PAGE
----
Organisational design has pretty much following the same paradigm since Frederick Taylor introduced so called scientific management early in the 20th century.
In the emerging world of industrialisation his focus on efficiency worked. He did this by creating highly prescriptive job profiles and segmenting outcomes into simplified tasks that could then be scaled as industrialisation spread.
We are still operating by degrees to this model. Functional silos have blinkered responsiveness in a new era which is characterised by not merely the complicated (which Taylor’s approach worked well for) but now the complex.
This is born from decades of technology innovation that has birthed our connected world.
Speed and interconnectedness make organisational life complex and its effect is greater unpredictability.
This shows up in the shortened lifecycle of brands. In the sudden appearance of market disrupters such as Uber and Airbnb. And in the increasingly autonomous behaviour of customers now empowered to know brands often better than their makers.
Customer Hubs Provide An Appropriate Response
Since little has really changed since Taylor’s day, beyond following his vision for every increasing levels of efficiency, it follows that organisations are ill prepared for re-invention.
Whenever tried, the instinct is to bet the house on large scale linear change. Research on such approaches show a high casualty rate averaging 70% failure.
The reason they fail is due to unpredictability. In other words they are not designed to be resilient to unforeseen changes or be able to adapt as a project is brought to life.
Becoming a digital organisation presents the same odds of failure for anyone needing to sanction a strategic response to the changes they can now see affecting their ‘business as usual’.
The operating model of a customer hub is not so much an investment in new technology as a re-organisation of the existing competencies that an organisation possesses as related to customer engagement. This can include marketing, sales, customer service, analytics, change management and collaboration.
The innovation lies in the way that these competencies are encouraged to interact and develop interdependent teamwork. This is in marked contrast with the more typical lack of coordination seen between functional teams.
This is caused by the historic impact that Taylorism has had on annual planning, budget allocation and KPIs. These are typically formed and validated within the context of functional remits as opposed to a holistic view of the customer lifecycle or overall market trends which are best responded to in a co-ordinated way.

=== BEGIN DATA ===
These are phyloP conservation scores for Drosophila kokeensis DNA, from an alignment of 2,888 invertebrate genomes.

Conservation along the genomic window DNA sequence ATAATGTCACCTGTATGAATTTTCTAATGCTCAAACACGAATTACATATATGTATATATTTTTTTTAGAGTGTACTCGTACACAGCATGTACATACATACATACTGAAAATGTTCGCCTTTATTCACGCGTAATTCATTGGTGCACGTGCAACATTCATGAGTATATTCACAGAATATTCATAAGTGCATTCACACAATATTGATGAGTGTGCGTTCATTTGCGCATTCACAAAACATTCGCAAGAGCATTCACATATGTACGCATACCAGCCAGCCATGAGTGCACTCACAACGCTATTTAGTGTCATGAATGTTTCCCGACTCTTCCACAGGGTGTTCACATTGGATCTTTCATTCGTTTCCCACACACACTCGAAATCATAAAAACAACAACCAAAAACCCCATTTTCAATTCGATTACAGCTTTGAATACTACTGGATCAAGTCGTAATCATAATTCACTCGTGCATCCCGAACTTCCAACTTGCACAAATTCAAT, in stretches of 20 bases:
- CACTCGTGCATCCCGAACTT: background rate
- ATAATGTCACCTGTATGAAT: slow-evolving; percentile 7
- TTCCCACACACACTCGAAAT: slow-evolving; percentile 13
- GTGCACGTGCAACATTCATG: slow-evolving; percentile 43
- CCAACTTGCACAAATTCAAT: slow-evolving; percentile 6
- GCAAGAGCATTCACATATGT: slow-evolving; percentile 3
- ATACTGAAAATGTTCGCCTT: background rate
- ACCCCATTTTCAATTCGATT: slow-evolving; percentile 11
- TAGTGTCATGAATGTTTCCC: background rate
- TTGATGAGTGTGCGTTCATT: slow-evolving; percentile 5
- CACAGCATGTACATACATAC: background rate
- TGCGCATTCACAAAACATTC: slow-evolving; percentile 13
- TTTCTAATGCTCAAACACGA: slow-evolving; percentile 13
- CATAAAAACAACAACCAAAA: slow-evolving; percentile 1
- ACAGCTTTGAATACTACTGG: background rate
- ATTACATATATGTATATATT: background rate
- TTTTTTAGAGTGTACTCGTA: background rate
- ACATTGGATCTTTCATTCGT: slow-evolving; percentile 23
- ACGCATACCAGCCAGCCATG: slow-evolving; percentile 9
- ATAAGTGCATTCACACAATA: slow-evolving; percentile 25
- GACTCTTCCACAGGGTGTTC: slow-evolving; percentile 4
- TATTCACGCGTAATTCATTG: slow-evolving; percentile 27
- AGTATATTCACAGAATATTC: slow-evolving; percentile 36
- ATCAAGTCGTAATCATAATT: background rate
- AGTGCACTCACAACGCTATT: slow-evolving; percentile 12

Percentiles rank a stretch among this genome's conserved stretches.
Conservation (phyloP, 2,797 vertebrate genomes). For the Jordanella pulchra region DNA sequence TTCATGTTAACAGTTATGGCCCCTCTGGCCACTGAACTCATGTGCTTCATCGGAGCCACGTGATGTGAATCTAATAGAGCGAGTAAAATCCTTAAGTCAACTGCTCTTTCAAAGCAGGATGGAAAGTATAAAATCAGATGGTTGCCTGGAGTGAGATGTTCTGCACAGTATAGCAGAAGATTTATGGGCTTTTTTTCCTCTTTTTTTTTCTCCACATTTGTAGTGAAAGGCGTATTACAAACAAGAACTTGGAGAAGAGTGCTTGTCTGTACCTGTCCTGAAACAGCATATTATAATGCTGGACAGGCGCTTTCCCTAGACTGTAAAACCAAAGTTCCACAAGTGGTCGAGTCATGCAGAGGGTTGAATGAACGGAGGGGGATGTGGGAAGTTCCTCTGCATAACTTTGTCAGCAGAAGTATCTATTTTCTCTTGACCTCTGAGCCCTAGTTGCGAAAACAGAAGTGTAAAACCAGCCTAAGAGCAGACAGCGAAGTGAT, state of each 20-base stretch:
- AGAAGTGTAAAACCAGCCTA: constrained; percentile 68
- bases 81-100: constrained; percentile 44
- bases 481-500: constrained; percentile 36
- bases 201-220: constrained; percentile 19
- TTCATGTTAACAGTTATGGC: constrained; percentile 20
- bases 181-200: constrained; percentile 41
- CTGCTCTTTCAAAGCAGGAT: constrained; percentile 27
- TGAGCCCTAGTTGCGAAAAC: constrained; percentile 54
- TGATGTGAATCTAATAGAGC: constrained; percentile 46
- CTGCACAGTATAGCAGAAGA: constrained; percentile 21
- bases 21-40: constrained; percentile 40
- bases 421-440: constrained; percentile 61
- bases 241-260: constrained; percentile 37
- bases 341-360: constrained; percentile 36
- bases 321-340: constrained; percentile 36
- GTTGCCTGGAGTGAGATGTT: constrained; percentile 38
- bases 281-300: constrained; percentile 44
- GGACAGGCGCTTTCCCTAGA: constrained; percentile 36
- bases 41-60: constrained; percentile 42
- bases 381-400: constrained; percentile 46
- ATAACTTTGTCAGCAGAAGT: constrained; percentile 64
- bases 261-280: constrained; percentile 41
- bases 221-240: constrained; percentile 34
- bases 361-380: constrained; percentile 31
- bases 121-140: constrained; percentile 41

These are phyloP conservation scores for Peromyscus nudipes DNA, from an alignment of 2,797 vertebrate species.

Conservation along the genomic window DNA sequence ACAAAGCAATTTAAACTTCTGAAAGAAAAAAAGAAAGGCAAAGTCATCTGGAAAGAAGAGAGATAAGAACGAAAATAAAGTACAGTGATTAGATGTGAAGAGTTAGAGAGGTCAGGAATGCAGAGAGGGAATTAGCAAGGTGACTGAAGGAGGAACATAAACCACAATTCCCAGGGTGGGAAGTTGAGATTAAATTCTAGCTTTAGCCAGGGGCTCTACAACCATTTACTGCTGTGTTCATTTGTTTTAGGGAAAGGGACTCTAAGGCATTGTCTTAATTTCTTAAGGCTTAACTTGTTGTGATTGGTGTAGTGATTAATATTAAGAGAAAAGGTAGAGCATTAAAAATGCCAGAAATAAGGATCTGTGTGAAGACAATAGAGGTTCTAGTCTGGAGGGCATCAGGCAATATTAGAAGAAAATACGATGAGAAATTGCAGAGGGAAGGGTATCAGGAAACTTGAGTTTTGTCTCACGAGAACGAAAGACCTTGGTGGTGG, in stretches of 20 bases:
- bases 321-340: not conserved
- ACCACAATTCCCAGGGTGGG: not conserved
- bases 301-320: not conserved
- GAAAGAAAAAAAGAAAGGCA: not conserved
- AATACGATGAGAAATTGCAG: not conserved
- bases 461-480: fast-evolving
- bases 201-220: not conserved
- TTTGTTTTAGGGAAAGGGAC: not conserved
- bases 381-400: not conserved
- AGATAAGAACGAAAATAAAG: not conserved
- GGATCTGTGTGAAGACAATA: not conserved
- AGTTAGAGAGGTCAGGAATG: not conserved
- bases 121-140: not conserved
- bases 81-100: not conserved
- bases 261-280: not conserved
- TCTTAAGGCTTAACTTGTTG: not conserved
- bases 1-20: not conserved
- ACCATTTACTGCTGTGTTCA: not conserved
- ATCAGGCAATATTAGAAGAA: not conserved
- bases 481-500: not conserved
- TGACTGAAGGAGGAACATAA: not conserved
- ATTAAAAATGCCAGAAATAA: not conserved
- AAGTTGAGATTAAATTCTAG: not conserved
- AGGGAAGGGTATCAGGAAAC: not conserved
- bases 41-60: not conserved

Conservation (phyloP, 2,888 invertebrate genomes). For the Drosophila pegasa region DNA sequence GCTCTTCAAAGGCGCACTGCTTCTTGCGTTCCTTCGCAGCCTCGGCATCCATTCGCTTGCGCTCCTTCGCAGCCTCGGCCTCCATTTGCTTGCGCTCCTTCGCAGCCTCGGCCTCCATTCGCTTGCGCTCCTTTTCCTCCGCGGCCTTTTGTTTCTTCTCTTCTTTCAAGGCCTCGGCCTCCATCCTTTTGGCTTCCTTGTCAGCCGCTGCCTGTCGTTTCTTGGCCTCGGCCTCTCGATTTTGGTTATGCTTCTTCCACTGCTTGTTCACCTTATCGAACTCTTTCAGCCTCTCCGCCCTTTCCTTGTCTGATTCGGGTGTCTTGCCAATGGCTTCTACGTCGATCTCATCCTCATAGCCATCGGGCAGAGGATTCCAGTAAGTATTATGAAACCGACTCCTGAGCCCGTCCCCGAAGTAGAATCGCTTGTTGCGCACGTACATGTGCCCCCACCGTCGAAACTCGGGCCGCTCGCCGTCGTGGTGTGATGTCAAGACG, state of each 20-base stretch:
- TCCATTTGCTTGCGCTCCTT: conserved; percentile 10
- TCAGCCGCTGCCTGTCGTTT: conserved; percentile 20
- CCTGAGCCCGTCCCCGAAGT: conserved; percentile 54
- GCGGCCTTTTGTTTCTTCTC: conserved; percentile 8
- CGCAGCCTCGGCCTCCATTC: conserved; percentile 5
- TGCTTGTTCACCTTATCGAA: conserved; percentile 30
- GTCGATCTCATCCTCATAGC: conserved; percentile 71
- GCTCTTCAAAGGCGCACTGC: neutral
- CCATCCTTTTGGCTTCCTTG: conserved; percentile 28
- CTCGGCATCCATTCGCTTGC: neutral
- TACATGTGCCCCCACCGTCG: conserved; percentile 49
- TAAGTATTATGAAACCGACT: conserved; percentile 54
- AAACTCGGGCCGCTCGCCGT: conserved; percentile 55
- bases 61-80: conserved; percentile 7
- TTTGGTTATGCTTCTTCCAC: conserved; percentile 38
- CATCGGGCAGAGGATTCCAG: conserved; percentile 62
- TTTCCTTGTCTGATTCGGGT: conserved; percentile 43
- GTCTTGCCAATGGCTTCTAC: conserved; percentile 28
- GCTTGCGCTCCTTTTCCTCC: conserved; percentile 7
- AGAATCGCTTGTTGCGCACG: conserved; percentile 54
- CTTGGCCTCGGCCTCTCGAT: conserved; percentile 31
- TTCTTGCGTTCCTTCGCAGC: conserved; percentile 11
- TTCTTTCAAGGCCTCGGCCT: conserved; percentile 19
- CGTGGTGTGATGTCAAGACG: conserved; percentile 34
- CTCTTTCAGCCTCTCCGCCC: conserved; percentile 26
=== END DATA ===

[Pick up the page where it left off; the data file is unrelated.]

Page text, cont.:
‘As you goal them so they behave’ goes the saying. Customer hubs recognise the quick wins that are available once motivation and focus are aligned across relevant teams. They allow existing teams to keep producing their usual outcomes.
However through ‘same room’ teamwork, these outcomes quickly become synergised by exploiting opportunities and reducing unintended duplication and wasted effort from silo responsiveness to customers and competitors.
As such customer hubs are immediately smarter and more productive than their functional equivalents.
One of the reasons for poor alignment in organisations is the lack of proximity in working together. There is compelling research showing the benefits of co-locating teams in the same environment such as increased responsiveness and higher productivity.
How They Work
Customer hubs act as small scale incubators to encourage post silo behaviours for the rest of the organisation to learn from.
Functional teams provide recruits to be seconded to a customer hub who are then trained in ‘digital’ mindset and skills before returning to their original teams after their ‘tour of duty’.
During that time they will have provided a point of liaison with their old teams to strengthen the flow of ideas and activity between the hub and lines of business. And infect ‘business as usual’ with new thinking.
Customer hubs are designed as showcase environments in which everyone works together. A common contextual awareness is developed via daily briefings, common dashboards and visibility of the ‘bigger picture’ – introduced at the initial induction and then through daily coaching.
Voice of the customer wallboards and dynamically updated customer journey maps are used to provide an ‘outside-in’ view to both hub members and visitors who are encouraged to engage with the hub as a source of live market feedback.
In their most mature phase a customer hub will be engaging across the customer cycle using sales, marketing and service competencies. Campaigns are co-ordinated whenever it makes sense. Real time analysis and team based feedback provide the basis of a daily commentary between all teams in which opportunities and challenges are collectively explored.
Analysts and change management teams augment the core focus on engagement with insight and change initiatives that are launched as a result of the analysis. Failure demand is tackled, customer journeys are improved and fresh product and service innovation is developed.
Around all this activity is ongoing communication between the hub and the rest of the organisation so that the hub functions as a source of live insight into customer and competitor activity. In effect it enables an organisation to become truly customer focussed.
However the beauty of the customer hub model is that organisation can start with a more stripped down version. This allows them to harness whatever existing assets are available and begin their journey without the time and effort involved in lengthy investment cases and the like.
Anyone can start a hub tomorrow as part of their existing customer engagement operation.
The team at Beyond Silos is currently on the look-out for early adopters of the customer hub approach. Please get in contact if you feel your interests match our ambitions.